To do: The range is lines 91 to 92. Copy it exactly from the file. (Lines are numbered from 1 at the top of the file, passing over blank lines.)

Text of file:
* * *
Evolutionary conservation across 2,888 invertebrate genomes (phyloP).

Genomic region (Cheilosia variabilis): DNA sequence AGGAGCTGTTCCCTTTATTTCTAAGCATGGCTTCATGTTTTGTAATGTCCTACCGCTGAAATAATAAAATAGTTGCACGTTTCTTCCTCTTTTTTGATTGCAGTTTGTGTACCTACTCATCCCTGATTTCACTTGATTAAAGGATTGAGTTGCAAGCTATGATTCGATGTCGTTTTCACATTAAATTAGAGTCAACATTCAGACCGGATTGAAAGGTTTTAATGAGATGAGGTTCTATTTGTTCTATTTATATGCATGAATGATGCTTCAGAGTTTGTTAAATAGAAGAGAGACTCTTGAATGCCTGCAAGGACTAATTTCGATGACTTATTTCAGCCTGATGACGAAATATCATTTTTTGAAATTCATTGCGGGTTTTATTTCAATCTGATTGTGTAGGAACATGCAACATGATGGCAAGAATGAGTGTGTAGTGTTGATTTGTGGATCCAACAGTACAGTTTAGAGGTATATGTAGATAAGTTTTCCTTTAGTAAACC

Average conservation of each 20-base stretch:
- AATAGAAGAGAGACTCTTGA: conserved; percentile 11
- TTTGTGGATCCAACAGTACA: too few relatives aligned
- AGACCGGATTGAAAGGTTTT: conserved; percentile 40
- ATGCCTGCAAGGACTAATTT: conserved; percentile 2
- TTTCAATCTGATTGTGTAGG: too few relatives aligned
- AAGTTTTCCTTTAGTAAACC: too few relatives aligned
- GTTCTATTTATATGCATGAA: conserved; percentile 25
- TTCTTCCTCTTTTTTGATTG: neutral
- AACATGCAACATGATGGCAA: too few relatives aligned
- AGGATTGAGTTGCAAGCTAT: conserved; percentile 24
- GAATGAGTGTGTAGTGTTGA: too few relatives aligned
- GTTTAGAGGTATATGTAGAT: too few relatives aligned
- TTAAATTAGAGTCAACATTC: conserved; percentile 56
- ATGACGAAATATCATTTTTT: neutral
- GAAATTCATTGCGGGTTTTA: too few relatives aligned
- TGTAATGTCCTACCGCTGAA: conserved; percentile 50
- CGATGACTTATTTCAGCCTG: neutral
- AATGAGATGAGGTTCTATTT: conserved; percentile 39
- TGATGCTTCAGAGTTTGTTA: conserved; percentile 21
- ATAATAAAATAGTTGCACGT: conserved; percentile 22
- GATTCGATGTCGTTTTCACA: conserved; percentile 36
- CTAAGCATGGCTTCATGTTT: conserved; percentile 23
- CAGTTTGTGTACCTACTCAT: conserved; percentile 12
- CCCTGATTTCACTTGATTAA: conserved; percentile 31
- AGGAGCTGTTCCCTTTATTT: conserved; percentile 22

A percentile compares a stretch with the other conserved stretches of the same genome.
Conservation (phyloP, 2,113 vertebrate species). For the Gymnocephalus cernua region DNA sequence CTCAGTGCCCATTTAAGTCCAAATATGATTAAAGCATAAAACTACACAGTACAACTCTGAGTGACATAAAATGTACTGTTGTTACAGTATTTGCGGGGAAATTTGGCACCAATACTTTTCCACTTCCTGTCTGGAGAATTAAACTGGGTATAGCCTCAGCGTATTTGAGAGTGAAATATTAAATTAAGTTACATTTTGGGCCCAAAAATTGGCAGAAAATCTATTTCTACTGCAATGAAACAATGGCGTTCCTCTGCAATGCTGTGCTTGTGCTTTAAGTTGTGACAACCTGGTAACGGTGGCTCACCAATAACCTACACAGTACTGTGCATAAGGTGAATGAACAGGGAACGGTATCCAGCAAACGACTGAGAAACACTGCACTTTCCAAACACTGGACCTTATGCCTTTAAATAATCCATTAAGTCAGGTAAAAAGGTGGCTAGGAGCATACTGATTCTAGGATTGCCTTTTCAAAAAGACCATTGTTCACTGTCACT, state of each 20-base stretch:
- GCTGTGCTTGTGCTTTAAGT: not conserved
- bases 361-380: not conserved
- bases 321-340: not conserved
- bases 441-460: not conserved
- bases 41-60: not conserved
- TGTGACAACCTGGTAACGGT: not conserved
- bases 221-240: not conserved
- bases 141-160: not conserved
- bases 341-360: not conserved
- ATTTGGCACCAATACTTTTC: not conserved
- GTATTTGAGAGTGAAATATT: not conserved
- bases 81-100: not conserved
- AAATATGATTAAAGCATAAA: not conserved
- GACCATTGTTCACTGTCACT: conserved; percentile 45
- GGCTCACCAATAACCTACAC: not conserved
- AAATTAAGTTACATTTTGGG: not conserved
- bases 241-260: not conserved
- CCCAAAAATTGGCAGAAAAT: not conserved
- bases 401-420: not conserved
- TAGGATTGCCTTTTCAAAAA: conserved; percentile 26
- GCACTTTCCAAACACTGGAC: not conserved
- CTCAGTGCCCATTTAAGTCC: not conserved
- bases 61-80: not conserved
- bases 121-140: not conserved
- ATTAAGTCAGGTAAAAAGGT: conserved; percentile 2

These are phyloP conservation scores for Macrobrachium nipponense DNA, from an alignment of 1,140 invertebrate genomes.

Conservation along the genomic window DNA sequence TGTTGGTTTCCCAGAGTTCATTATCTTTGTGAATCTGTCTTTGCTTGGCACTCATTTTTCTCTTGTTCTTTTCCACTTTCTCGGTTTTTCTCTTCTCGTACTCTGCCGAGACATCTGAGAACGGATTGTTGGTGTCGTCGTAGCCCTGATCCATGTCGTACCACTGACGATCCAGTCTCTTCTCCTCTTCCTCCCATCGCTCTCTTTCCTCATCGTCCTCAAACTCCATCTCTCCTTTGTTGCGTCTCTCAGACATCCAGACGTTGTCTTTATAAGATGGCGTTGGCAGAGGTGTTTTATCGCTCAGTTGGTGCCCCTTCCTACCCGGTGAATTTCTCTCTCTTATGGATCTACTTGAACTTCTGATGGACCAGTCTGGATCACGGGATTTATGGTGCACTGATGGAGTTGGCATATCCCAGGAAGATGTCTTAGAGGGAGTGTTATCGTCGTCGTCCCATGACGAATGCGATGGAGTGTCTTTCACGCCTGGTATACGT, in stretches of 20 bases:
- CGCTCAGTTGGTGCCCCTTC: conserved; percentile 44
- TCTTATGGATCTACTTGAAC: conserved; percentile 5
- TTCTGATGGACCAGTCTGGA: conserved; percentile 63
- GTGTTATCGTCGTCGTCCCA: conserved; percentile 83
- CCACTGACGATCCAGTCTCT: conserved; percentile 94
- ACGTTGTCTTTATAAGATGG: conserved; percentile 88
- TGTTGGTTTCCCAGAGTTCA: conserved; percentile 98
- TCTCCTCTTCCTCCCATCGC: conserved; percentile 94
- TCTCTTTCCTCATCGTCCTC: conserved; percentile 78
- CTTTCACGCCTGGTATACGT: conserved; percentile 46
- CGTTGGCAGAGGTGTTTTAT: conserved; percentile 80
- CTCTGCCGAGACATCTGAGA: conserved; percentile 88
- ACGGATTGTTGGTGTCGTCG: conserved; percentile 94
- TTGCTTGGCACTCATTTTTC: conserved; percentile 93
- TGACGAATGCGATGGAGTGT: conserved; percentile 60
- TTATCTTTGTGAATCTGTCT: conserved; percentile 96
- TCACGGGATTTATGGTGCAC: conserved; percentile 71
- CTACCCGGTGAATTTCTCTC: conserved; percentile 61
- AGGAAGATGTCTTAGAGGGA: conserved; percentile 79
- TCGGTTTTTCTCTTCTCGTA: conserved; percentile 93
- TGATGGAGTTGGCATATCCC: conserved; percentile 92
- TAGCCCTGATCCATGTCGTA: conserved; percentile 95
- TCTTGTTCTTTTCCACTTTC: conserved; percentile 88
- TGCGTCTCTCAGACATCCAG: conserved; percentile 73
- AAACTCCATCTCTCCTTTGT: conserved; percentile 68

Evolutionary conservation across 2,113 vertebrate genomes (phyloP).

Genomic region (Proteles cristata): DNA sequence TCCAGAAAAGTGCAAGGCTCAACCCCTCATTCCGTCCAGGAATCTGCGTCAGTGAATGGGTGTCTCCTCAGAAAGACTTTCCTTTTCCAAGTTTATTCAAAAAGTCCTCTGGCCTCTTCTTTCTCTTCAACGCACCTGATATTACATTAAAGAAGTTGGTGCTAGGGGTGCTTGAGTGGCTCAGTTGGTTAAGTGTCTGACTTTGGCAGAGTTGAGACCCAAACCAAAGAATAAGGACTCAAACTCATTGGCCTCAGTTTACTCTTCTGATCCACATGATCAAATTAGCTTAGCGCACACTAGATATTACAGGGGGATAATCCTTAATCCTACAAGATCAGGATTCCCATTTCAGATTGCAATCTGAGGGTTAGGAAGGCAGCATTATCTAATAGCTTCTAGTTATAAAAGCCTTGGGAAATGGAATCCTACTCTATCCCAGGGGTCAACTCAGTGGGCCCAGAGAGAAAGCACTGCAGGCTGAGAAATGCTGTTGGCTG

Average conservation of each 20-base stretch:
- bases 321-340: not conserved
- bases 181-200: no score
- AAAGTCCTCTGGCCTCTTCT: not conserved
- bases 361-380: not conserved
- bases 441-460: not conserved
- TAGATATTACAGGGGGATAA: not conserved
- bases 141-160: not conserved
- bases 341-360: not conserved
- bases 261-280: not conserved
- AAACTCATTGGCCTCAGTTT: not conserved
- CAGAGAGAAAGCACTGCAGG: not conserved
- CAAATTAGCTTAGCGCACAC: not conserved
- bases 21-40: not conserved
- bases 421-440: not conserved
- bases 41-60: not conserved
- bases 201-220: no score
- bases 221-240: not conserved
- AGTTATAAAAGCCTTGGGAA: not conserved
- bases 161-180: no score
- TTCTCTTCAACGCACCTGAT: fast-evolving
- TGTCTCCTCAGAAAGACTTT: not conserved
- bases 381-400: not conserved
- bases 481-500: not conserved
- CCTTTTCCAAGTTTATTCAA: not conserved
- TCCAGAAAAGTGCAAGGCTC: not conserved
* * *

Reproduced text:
- TAGATATTACAGGGGGATAA: not conserved
- bases 141-160: not conserved